Needless to say Jalan (right up there with Loki at lying and cheating) is horrified at Snori’s reckless pursuit of a sticky end, but will travel with him (the Norseman might be mad but he’s superb insurance against the dangers on the road) as far as Vermillion.  Even though Jalan is only a minor princeling it will be wonderful to return home, where he can embellish shamelessly the stories of his exploits – and where he will at last be warm.  He thinks.
            Jalan is indeed warm, but the welcome from his family is not;   yet again he is forced to flee from creditors who are tiresomely demanding their money  and he finds to his horror that he misses his travelling companions – Christ on a bike – he must be ill!
            True to form, our cowardly hero undergoes much privation (usually his own fault), battles disturbing visions from mages, necromancers et al as they try to find out what he knows about Loki’s Key and its whereabouts – ‘A key?  What key?  I am a prince of Red March.  What use have I for keys!’  Yeah, right.  Those sorcerers aren’t fooled for a second.  Jalan is the conduit:  when he reunites with Snori, the Key will be theirs.
            It is not easy to create sequels that are successively better with each volume but Mr Lawrence is one great storyteller who seems to manage this feat effortlessly;  he leaves the reader always wanting more, hanging out impatiently for the next episode – which will see Snori and craven companion Jalan exactly where he does not want to be:  in Hel, searching for Snori’s beloved family.  My only complaint about this book is that I shall have to wait at least another year for Mr Lawrence to enlighten me. I’ll have forgotten all the plot details by then!  FIVE STARS.

The Quality of Silence, by Rosamund Lupton

Ruby is 10 years old and profoundly deaf.  She communicates with her parents by lip-reading and sign language, and life is difficult for her at school where she faces daily taunts about her disability – because that is what kids do, don’t they?  She had one good friend, a boy, who was driven away from her by his classmates’ harassment, but she  has decided that she doesn’t care (even though she does), because her parents are the best in the whole world;  Dad is a wildlife cameraman currently working in Alaska, and Mum is an astrophysicist, and they both know so many cool things about the wonderful planet we inhabit, and the stars that bathe us all in their crystalline light every night – whether we notice them or not, and Ruby fears that people are noticing (and caring) about the natural world less and less.
Well, she doesn’t care (even though she does) because she and mum have just arrived at Anchorage, Alaska from Britain, expecting Dad to be at the airport to greet them.  They were meant to come for Christmas in a fortnight’s time, but mum and dad had a fight on the phone and mum decided to bring the trip forward, much to Ruby’s delight;  she hasn’t seen dad for three months, and though they email and Dad sends wonderful pictures of the wildlife he photographs via his satellite connection, (they have even started a blog) to see him again in person would be totally cool.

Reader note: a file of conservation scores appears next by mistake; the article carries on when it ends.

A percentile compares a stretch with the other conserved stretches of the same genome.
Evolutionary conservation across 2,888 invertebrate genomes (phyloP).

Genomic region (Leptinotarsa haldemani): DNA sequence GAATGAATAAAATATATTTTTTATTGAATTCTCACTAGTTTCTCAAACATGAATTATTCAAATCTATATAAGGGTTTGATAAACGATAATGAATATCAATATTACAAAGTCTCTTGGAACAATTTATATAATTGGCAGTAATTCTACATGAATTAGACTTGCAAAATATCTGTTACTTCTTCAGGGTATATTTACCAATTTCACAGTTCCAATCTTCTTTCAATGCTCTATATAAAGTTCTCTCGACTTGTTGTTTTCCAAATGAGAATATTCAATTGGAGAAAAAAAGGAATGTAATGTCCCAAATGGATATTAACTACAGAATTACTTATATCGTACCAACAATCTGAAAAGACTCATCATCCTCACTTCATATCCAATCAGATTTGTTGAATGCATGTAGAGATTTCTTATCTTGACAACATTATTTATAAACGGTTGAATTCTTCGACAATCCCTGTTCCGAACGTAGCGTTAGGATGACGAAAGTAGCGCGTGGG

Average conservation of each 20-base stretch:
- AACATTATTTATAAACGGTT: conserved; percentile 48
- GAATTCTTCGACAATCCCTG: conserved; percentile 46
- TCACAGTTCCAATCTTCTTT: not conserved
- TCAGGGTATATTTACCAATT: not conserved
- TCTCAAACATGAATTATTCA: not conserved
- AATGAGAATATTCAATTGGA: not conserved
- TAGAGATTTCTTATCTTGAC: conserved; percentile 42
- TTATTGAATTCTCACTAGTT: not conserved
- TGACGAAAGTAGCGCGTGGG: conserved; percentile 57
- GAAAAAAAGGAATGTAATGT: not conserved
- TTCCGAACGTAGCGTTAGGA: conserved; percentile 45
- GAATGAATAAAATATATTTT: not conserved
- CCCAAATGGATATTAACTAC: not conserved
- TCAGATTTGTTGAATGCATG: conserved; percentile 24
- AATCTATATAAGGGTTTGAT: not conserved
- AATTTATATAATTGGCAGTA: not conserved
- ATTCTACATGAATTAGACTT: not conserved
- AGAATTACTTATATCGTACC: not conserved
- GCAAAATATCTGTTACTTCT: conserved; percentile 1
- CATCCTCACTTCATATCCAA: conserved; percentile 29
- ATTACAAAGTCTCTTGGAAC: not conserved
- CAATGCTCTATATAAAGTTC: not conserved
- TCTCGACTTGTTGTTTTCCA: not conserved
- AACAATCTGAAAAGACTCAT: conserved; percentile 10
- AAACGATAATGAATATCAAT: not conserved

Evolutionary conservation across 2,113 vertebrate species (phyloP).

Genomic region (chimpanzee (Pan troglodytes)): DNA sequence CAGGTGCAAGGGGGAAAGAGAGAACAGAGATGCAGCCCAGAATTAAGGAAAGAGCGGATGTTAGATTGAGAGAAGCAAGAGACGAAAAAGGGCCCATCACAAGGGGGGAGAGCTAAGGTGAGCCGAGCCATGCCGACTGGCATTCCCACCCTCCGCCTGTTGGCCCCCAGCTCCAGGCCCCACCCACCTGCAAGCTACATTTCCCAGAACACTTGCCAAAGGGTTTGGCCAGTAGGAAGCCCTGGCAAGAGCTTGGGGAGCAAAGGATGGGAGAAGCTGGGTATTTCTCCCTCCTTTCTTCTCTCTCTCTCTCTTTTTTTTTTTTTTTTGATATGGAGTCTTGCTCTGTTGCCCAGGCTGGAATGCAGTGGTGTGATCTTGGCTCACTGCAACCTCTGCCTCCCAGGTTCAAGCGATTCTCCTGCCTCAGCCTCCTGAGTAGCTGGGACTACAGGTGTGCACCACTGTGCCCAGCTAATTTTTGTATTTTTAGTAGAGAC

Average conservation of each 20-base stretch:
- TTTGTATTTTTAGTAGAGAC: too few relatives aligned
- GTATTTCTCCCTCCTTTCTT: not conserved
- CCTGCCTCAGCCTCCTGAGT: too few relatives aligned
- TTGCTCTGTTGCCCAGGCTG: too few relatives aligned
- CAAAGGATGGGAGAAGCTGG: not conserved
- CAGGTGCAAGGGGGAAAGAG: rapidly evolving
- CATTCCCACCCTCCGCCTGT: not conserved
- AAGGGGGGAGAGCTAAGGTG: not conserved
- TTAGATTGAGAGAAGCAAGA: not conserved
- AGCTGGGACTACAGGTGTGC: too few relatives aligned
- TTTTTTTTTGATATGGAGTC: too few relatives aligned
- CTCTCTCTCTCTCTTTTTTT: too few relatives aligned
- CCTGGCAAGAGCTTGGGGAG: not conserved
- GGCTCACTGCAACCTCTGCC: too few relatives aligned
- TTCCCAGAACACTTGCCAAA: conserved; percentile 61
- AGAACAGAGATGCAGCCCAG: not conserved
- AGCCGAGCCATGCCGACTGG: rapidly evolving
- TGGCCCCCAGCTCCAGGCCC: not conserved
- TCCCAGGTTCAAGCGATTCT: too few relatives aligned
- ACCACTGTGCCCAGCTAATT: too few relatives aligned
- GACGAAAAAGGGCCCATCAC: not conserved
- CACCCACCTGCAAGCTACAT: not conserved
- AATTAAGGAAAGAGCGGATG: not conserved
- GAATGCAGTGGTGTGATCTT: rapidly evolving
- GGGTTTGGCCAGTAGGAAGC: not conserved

But he is not at the airport to meet them.  Then it is revealed by a State Trooper who has been to Anaktue, the little village where dad was based, that there has been a terrible accident;  fuel appeared to be stored too near to a heat source, there was a terrible conflagration and all twenty-four inhabitants died.  Ruby’s dad is declared one of the fatalities, and she and her mother are in shock.  What to do next, especially as mum (Yasmin) refuses to believe that her husband Matt has died.  The authorities have it all wrong!  She would KNOW if he were gone:  their connection is so absolute that she would know.  She will find him – she will find someone to take them to the little village;  tanker drivers go back and forth to the Prudhoe Bay Oil wells regularly.  She will pay someone to take them on their search.          
And because Yasmin is a resourceful woman, she and Ruby are soon on their way – on a nightmare trip of hundreds of miles north in a savage Alaskan winter, in a big rig which she eventually has to drive herself, for the tanker driver becomes ill and has to be airlifted back to Anchorage, not knowing that his passengers are determined to carry on without him.    
Ms Lupton’s account of her protagonists’ nightmare adventures succeeds on so many levels:  as a testament to the natural beauty of our planet, the nurturing world in which we are so privileged to live – and the efforts that those consumed by greed will employ to destroy it in order to claim its wealth;  as an action-packed thriller that pits Yasmin and Ruby against the unforgiving environment as well as the Bad Guys, and as a love story involving a tight-knit family of three who will literally travel to the ends of the earth to be together, all told in beautiful, lucid prose that is a joy to read.  SIX STARS!